Looking at the candidates, some people have criticised the DP candidate for president Sodnomzunduin Erdene for running. Another meat vendor, Galsan Erdenesukh, 37, said: “I am not going to vote in this election, I voted Battulga in the last, and I would have at least preferred Altankhuyag [Norov] over Erdene [as DP candidate].”
It was Altankhuyag and six other members of the riven DP that mounted the hunger strike, opposing Sodnomzunduin of the rival party faction. 

Person who brought the internet

The infighting might have bolstered the third party, The Right Person Electorate Coalition (RPEC). It has nominated Enkhbat Dangaasuren, a computer engineer and businessman who is known as the person who brought the internet to Mongolia. He’s also known as a politician who has been through previous memberships of many parties, including the MPP.

Enkhbat appeals to many of Mongolia’s younger voters and to the affluent crowd as he is the only candidate that has a Ph.D. and he speaks English and Russian. However, it should be noted that RPEC only won 5% of the vote in the 2020 general election and has only one seat in parliament, while Mongolia’s youth, in the demographic age bracket of 18-25, barely made up 50% of those who cast their ballots. 

Enkhbat has run an aggressive online campaign, buying out ad spaces on a few most visited websites in Mongolia. However, on June 6, a spanner got into the works when his campaign notified the public that he and his wife had contracted COVID-19. 

MPP candidate Khurelsukh Ukhnaa, who turns 53 on June 14, is the youngest candidate. He is representing a political party that is the oldest party in Mongolia and which is celebrating its centenary.

Khurelsukh served as prime minister until he abruptly resigned in January after a public controversy over a hospital’s mishandling of a COVID-19 patient and her newborn child, something that was linked back to government policies on how to address the pandemic. Khurelsukh became the third Mongolian prime minister who served more than three years. The average term of office for a PM in the country is just 1.9 years. This partly arose from the ability of parliament to oust a prime minister with a simple majority, but among the constitutional amendments is one that means an absolute majority is now required for such a dismissal.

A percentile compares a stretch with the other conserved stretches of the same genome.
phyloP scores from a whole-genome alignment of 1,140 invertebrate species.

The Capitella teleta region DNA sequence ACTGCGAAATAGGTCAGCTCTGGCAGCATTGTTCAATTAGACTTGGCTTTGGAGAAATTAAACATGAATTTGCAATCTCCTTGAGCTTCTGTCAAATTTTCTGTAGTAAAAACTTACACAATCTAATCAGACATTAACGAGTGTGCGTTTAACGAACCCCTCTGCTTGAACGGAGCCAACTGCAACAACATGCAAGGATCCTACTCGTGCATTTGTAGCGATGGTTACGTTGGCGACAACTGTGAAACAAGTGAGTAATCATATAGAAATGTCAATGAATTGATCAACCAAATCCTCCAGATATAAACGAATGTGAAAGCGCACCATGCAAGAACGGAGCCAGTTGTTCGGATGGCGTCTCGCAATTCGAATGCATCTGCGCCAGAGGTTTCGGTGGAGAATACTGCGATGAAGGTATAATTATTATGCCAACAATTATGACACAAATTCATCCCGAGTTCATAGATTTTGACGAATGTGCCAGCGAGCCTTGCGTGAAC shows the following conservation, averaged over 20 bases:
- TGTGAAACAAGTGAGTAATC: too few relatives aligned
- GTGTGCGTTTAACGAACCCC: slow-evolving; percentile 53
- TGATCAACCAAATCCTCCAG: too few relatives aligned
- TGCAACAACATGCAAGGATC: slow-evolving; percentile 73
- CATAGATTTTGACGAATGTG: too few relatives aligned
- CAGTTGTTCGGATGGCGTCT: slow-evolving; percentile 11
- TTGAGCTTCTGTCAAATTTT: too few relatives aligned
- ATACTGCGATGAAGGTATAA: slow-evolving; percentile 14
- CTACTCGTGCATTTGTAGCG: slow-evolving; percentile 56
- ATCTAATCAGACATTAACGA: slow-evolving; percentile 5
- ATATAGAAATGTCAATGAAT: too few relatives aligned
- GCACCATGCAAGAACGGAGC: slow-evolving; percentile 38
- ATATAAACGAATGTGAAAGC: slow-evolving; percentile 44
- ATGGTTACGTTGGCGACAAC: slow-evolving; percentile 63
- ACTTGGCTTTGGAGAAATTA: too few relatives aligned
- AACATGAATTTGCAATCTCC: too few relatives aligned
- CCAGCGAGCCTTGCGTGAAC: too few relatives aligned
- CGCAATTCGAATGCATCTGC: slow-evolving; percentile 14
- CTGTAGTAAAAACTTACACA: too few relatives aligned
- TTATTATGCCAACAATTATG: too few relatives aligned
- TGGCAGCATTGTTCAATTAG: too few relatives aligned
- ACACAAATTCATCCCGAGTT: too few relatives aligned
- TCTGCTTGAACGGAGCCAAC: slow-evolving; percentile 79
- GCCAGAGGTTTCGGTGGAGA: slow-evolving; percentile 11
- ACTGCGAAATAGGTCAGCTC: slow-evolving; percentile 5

Putinesque photoshoot

Khurelsukh, like Battulga, is seen as a strongman. He has idolised Russian President Vladimir Putin, even arranging a Putinesque photoshoot in which he was bare-chested on a horse.

It was thanks to Khurelsukh that Battulga achieved the presidential powers that during 2018 were often described as undermining democracy, and it was thanks to him again that Battulga was able to grant payouts on loan-backed pensions—the IMF protested that they violated its 2017 bailout deal for Mongolia.

Some would say that Khurelsukh had something of a bromance with Battulga, but during the first national coronavirus lockdown, the president proposed cash handouts to citizens of upwards of around $400, and that brought about conflict. Khurelsukh’s government opposed the proposal, instead offering utility bill payments from the government running from December 2020 to July 2021. Khurelsukh then accused Battulga of instigating the January COVID-19 demonstrations over which he stepped down, conveniently in the view of some observers, as the resignation paved his way for a stab at gaining the presidency.

Khurelsukh is indeed favourite to win the presidency and his rhetoric ahead of the vote seeks to stir epic notions of Mongolia, seemingly attempting to revive the spirit of the revolutionaries of 1911 who delivered Mongolia its independence from the Qing Empire, or even that of Ghengis Khan, the first Great Khan, or Emperor, of the Mongol Empire. Elevating patriotism, Khurelsukh declared at a June 6 election rally: “This year’s presidential election has historical significance. We will celebrate our Republic’s Centennial, this is the 60th year since Mongolia became a member of the UN, it is also the 2,230th year since our first state came to be. And I believe all of these momentous occasions coinciding with this year’s presidential election makes this a very blessed occasion.”